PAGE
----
Post Traumatic Stress Disorder: Cognitive Therapy with Children and Young People

By Patrick Smith; Sean Perrin et al. | Go to book overview

Post Traumatic Stress Disorder
Post traumatic stress disorder develops after exposure to one or more terrifying event that has caused or threatened to cause the sufferer grave physical harm. This book discusses how trauma-focused cognitive therapy can be used to help children and adolescents who suffer from post traumatic stress disorder.Cognitive therapy is frequently used to treat adults who suffer from PTSD with proven results. Post Traumatic Stress Disorder provides the therapist with instructions on how CT models can be used with children and young people to combat the disorder. Based on research carried out by the authors, this book covers:
assessment procedures and measures
formulation and treatment planning
trauma-focused cognitive therapy methods
common hurdles.

The authors provide case studies and practical tips, as well as examples of selfreport measures and handouts for young people and their parents, which will help the practitioner to prepare for working with this difficult client group.

Post Traumatic Stress Disorder is an accessible, practical, clinically relevant guide for professionals and trainees in child and adolescent mental health service teams who work with traumatised children and young people.

Online resources:

The appendices of this book provide worksheets that can be downloaded free of charge to purchasers of the print version. Please visit the website www.routledge mentalhealth.com/cbt-with-children to find out more about this facility.

Patrick Smith is a Lecturer in Psychology at the Institute of Psychiatry, King’s College London, and Consultant Clinical Psychologist at the South London and Maudsley NHS Foundation Trust.

Sean Perrin is a Lecturer in Psychology at the Institute of Psychiatry, King’s College London, and team leader for the Child Traumatic Stress Clinic at the South London and Maudsley NHS Foundation Trust.

William Yule is Emeritus Professor of Applied Child Psychology at the Institute of Psychiatry, King’s College London; Consultant Clinical Psychologist; and Founding Director of the Child Traumatic Stress Clinic.

David M. Clark is Professor of Psychology at the Institute of Psychiatry King’s College London; and Director of the Centre for Anxiety Disorders and Trauma, South London and Maudsley NHS Foundation Trust.

-i-

Notes for this page

Add a new note
If you are trying to select text to create highlights or citations, remember that you must now click or tap on the first word, and then click or tap on the last word.
One moment ...
Default project is now your active project.
Project items
Notes
Cite this page

Cited page

Style
Citations are available only to our active members.
Buy instant access to cite pages or passages in MLA 8, MLA 7, APA and Chicago citation styles.

(Einhorn, 1992, p. 25)

(Einhorn 25)

(Einhorn 25)

1. Lois J. Einhorn, Abraham Lincoln, the Orator: Penetrating the Lincoln Legend (Westport, CT: Greenwood Press, 1992), 25, http://www.questia.com/read/27419298.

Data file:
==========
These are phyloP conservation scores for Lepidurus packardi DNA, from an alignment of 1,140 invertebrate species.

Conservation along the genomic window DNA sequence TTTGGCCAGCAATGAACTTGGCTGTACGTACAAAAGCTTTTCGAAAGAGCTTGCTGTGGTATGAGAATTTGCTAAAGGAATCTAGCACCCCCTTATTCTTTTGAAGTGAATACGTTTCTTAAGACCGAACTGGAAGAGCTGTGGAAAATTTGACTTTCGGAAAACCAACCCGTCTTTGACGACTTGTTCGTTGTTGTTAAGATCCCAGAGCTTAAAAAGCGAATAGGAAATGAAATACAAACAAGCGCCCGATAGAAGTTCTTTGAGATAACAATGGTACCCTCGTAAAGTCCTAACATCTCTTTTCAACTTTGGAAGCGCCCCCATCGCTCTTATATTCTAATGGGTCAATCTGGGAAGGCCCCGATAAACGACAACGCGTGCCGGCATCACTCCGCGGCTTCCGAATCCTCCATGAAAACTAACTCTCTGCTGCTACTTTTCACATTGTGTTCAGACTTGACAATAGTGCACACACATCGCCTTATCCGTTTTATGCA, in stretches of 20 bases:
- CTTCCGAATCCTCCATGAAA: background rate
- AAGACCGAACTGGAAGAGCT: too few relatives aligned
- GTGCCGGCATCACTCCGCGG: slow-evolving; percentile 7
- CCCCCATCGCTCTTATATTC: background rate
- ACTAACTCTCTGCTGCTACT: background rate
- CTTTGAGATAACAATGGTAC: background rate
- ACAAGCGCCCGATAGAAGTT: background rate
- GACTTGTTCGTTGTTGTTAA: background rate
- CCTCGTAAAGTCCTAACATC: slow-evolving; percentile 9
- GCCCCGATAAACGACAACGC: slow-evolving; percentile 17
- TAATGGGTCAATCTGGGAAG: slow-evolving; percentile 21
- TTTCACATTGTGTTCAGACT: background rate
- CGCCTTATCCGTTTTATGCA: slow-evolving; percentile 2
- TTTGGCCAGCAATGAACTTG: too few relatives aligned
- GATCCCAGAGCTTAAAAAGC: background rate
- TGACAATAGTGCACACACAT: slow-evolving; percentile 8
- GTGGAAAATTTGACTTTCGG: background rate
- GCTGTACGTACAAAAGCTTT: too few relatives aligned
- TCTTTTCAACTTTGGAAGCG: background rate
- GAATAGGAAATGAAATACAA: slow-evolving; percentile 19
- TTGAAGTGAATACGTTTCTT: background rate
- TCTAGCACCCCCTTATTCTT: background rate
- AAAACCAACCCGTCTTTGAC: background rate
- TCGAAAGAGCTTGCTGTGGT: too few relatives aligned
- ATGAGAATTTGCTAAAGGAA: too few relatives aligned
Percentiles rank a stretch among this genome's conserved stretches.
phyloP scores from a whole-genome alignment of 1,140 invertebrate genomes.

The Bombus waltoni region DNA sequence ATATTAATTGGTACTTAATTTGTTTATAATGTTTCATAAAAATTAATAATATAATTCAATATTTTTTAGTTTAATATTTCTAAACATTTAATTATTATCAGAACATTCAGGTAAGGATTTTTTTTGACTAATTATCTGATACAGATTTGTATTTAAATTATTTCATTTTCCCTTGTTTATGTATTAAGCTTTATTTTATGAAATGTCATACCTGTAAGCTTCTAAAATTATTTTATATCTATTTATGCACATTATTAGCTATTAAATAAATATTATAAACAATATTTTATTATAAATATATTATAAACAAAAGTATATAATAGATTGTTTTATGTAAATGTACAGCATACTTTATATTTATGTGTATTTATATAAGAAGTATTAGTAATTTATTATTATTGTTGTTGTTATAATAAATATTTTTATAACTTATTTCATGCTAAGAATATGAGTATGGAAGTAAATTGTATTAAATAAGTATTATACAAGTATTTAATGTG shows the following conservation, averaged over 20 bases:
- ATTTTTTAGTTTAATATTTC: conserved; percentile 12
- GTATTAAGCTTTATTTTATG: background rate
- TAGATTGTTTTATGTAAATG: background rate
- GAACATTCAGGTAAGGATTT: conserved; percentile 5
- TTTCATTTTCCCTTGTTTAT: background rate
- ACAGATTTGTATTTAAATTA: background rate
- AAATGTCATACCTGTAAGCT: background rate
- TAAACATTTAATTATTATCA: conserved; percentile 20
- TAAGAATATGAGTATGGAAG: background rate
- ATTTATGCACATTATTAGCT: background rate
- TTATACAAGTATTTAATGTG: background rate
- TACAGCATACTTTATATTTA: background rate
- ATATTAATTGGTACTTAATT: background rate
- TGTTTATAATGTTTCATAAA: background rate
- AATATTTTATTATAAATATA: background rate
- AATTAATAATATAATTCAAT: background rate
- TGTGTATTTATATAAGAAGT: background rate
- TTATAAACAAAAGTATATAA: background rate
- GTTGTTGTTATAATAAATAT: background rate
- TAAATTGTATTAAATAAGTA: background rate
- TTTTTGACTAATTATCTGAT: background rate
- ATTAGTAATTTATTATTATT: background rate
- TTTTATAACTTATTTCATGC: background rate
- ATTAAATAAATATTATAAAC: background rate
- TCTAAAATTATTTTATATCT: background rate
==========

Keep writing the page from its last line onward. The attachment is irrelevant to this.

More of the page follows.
Note: primary sources have slightly different requirements for citation. Please see these guidelines for more information.

Cited page

Bookmark this page
Post Traumatic Stress Disorder: Cognitive Therapy with Children and Young People
Table of contents

Table of contents

Settings

Settings

Typeface
Text size Smaller Larger Reset View mode
Search within

Search within this book

Look up

Look up a word

  • Dictionary
  • Thesaurus
Please submit a word or phrase above.
Print this page

Print this page

Why can't I print more than one page at a time?

Help
Full screen
Items saved from this book
  • Bookmarks
  • Highlights & Notes
  • Citations
/ 210

matching results for page

    Questia reader help

    How to highlight and cite specific passages

    1. Click or tap the first word you want to select.
    2. Click or tap the last word you want to select, and you’ll see everything in between get selected.
    3. You’ll then get a menu of options like creating a highlight or a citation from that passage of text.

    OK, got it!

    Cited passage

    Style
    Citations are available only to our active members.
    Buy instant access to cite pages or passages in MLA 8, MLA 7, APA and Chicago citation styles.

    "Portraying himself as an honest, ordinary person helped Lincoln identify with his audiences." (Einhorn, 1992, p. 25).

    "Portraying himself as an honest, ordinary person helped Lincoln identify with his audiences." (Einhorn 25)

    "Portraying himself as an honest, ordinary person helped Lincoln identify with his audiences." (Einhorn 25)

    "Portraying himself as an honest, ordinary person helped Lincoln identify with his audiences."1

    1. Lois J. Einhorn, Abraham Lincoln, the Orator: Penetrating the Lincoln Legend (Westport, CT: Greenwood Press, 1992), 25, http://www.questia.com/read/27419298.

    Cited passage

    Thanks for trying Questia!

    Please continue trying out our research tools, but please note, full functionality is available only to our active members.

    Your work will be lost once you leave this Web page.

    Buy instant access to save your work.

    Already a member? Log in now.

    Search by... Author
    Show... All Results Primary Sources Peer-reviewed

    Oops!

    An unknown error has occurred. Please click the button below to reload the page. If the problem persists, please try again in a little while.